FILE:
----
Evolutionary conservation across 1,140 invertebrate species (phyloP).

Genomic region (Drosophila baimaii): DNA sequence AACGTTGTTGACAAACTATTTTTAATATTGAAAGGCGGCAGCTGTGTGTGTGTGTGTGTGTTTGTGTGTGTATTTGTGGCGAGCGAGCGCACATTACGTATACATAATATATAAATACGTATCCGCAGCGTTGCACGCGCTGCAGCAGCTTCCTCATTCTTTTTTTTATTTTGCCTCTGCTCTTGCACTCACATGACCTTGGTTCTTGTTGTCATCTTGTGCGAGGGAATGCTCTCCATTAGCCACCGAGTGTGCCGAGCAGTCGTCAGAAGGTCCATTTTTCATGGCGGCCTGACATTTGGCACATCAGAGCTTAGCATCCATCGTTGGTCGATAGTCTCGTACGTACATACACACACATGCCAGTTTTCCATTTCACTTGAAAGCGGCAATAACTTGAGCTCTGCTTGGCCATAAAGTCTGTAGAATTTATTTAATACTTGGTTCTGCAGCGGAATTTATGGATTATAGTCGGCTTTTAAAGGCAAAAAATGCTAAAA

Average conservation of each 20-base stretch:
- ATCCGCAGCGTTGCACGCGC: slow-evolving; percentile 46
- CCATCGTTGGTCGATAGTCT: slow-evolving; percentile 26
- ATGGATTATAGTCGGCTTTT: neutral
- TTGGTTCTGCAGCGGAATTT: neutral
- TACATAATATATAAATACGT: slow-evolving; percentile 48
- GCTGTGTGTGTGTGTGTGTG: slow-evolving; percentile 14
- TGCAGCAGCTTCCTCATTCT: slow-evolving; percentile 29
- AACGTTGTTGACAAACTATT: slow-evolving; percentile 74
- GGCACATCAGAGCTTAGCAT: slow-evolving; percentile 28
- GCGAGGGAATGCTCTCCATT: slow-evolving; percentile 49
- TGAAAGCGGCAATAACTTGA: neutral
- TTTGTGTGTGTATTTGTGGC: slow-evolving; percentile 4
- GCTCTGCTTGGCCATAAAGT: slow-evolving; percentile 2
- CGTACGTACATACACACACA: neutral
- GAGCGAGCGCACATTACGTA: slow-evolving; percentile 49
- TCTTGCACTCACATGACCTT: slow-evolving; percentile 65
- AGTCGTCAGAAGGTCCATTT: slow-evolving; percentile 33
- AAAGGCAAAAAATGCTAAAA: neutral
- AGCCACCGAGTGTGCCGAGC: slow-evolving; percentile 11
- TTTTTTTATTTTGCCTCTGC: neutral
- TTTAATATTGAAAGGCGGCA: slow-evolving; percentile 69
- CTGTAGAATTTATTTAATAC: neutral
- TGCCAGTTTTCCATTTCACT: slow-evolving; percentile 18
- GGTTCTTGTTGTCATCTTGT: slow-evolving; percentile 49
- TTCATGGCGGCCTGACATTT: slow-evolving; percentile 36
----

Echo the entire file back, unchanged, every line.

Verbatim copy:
Evolutionary conservation across 1,140 invertebrate species (phyloP).

Genomic region (Drosophila baimaii): DNA sequence AACGTTGTTGACAAACTATTTTTAATATTGAAAGGCGGCAGCTGTGTGTGTGTGTGTGTGTTTGTGTGTGTATTTGTGGCGAGCGAGCGCACATTACGTATACATAATATATAAATACGTATCCGCAGCGTTGCACGCGCTGCAGCAGCTTCCTCATTCTTTTTTTTATTTTGCCTCTGCTCTTGCACTCACATGACCTTGGTTCTTGTTGTCATCTTGTGCGAGGGAATGCTCTCCATTAGCCACCGAGTGTGCCGAGCAGTCGTCAGAAGGTCCATTTTTCATGGCGGCCTGACATTTGGCACATCAGAGCTTAGCATCCATCGTTGGTCGATAGTCTCGTACGTACATACACACACATGCCAGTTTTCCATTTCACTTGAAAGCGGCAATAACTTGAGCTCTGCTTGGCCATAAAGTCTGTAGAATTTATTTAATACTTGGTTCTGCAGCGGAATTTATGGATTATAGTCGGCTTTTAAAGGCAAAAAATGCTAAAA

Average conservation of each 20-base stretch:
- ATCCGCAGCGTTGCACGCGC: slow-evolving; percentile 46
- CCATCGTTGGTCGATAGTCT: slow-evolving; percentile 26
- ATGGATTATAGTCGGCTTTT: neutral
- TTGGTTCTGCAGCGGAATTT: neutral
- TACATAATATATAAATACGT: slow-evolving; percentile 48
- GCTGTGTGTGTGTGTGTGTG: slow-evolving; percentile 14
- TGCAGCAGCTTCCTCATTCT: slow-evolving; percentile 29
- AACGTTGTTGACAAACTATT: slow-evolving; percentile 74
- GGCACATCAGAGCTTAGCAT: slow-evolving; percentile 28
- GCGAGGGAATGCTCTCCATT: slow-evolving; percentile 49
- TGAAAGCGGCAATAACTTGA: neutral
- TTTGTGTGTGTATTTGTGGC: slow-evolving; percentile 4
- GCTCTGCTTGGCCATAAAGT: slow-evolving; percentile 2
- CGTACGTACATACACACACA: neutral
- GAGCGAGCGCACATTACGTA: slow-evolving; percentile 49
- TCTTGCACTCACATGACCTT: slow-evolving; percentile 65
- AGTCGTCAGAAGGTCCATTT: slow-evolving; percentile 33
- AAAGGCAAAAAATGCTAAAA: neutral
- AGCCACCGAGTGTGCCGAGC: slow-evolving; percentile 11
- TTTTTTTATTTTGCCTCTGC: neutral
- TTTAATATTGAAAGGCGGCA: slow-evolving; percentile 69
- CTGTAGAATTTATTTAATAC: neutral
- TGCCAGTTTTCCATTTCACT: slow-evolving; percentile 18
- GGTTCTTGTTGTCATCTTGT: slow-evolving; percentile 49
- TTCATGGCGGCCTGACATTT: slow-evolving; percentile 36